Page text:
Selling your home 

Essential Home Selling Preparations

The home selling process there are some important steps that most home sellers should take before listing a house with an agent or selling it for sale by owner. Every bit of prep work you do helps you get the most return from your investment.

1. Get Pre-Approved for a Home Loan

Sellers have been known to have signed a contract to sell their house before they knew if they were qualified to buy another. Either their financial circumstances had changed since their last purchase, and they could no longer qualify for a loan, or they weren't able to sell at a price that allowed them to buy the type of replacement house they wanted. They ended up renting or buying something that was far from their ideal home.

Before you decide to sell the house, get pre-approved by a lender you trust and research the housing market in the area where you wish to live so that you have a good idea how much it will take to buy a replacement. Start looking for two types of real estate: houses that seem to match the one you'd like to buy and houses that are similar to your current home.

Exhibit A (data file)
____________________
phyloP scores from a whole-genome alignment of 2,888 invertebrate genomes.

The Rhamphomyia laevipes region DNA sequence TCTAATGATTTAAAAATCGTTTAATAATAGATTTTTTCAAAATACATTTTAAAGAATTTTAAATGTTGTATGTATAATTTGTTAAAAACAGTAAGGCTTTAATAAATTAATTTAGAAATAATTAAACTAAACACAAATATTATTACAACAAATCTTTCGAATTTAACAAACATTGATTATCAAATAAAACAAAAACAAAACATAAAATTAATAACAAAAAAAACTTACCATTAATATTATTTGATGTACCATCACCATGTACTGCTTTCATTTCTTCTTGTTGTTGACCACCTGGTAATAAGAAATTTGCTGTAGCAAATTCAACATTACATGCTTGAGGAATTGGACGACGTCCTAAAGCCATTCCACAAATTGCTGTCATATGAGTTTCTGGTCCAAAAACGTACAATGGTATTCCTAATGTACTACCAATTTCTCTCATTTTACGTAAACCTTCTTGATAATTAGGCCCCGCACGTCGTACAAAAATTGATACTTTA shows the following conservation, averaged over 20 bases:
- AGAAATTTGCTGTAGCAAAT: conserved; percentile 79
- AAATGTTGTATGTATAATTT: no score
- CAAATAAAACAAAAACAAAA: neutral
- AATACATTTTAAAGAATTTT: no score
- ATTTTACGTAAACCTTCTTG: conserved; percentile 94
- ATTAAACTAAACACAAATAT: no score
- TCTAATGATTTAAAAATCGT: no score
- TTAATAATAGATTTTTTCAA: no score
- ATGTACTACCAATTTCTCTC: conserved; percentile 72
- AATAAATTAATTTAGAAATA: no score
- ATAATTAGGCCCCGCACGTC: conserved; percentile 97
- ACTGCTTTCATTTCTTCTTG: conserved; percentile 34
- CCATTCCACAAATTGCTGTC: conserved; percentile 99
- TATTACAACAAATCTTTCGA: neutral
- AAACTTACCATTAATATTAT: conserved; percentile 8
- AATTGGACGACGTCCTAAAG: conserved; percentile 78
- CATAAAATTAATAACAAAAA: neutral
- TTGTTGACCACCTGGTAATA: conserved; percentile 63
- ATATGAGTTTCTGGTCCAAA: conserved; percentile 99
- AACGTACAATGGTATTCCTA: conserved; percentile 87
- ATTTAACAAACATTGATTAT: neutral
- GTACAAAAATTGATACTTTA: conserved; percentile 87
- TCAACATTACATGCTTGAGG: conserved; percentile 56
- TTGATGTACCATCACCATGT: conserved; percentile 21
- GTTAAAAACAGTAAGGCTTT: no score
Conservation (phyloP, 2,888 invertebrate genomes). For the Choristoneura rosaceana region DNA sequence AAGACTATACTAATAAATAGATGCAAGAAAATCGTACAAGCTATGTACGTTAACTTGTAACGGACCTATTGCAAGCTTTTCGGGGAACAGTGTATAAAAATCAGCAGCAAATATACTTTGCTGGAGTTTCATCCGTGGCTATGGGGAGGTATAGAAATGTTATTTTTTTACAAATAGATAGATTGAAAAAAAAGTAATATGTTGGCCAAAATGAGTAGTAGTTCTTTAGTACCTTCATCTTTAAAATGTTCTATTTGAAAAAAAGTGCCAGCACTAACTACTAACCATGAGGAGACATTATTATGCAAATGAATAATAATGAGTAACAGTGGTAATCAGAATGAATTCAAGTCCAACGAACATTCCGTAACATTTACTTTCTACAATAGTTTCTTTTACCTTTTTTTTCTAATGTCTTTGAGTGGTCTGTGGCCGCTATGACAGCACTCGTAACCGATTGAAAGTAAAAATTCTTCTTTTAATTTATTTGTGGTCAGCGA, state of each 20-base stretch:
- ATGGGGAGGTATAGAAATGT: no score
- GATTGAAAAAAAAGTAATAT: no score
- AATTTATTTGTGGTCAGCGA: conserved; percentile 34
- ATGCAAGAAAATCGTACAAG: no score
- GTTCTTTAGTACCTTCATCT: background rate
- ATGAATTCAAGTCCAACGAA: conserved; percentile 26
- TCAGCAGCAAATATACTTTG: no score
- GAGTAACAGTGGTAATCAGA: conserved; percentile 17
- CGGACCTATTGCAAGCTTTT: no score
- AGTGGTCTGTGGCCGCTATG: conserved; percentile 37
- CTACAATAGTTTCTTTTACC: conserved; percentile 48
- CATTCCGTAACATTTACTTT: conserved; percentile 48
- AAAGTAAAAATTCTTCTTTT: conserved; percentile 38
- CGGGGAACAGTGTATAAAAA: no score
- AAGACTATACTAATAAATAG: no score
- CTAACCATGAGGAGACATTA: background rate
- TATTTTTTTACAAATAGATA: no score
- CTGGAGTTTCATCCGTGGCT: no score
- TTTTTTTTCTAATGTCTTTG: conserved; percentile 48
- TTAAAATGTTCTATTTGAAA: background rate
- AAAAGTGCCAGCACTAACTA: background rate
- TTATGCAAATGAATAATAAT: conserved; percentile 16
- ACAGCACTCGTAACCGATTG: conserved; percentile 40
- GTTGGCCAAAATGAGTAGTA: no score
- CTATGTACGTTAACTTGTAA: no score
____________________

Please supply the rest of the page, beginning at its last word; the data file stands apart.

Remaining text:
2. Check Your Mortgage Payoff

Call your lender to check the payoff for your current home mortgage.

3. Determine How Much Your House Is Worth

Determine your home's fair market value. Estate agents will usually help you determine the value as a courtesy, but you might take it a step further.

4. Estimate Your Costs to Sell

  • Real estate commission if you use an agency to sell.
  • Advertising costs, signs, other fees if you plan to sell by owner.
  • Attorney, closing agent and other professional fees.
  • Excise tax for the sale.
  • Prorated costs for your share of annual expenses, such as property taxes, home owner association fees, and fuel tank rentals.
  • Any other fees typically paid by the seller in your area (surveys, inspections, etc.).

Estate agents deal with transactions every day and can give you a very close estimate of seller closing costs.

5. Estimate Costs to Buy a New Home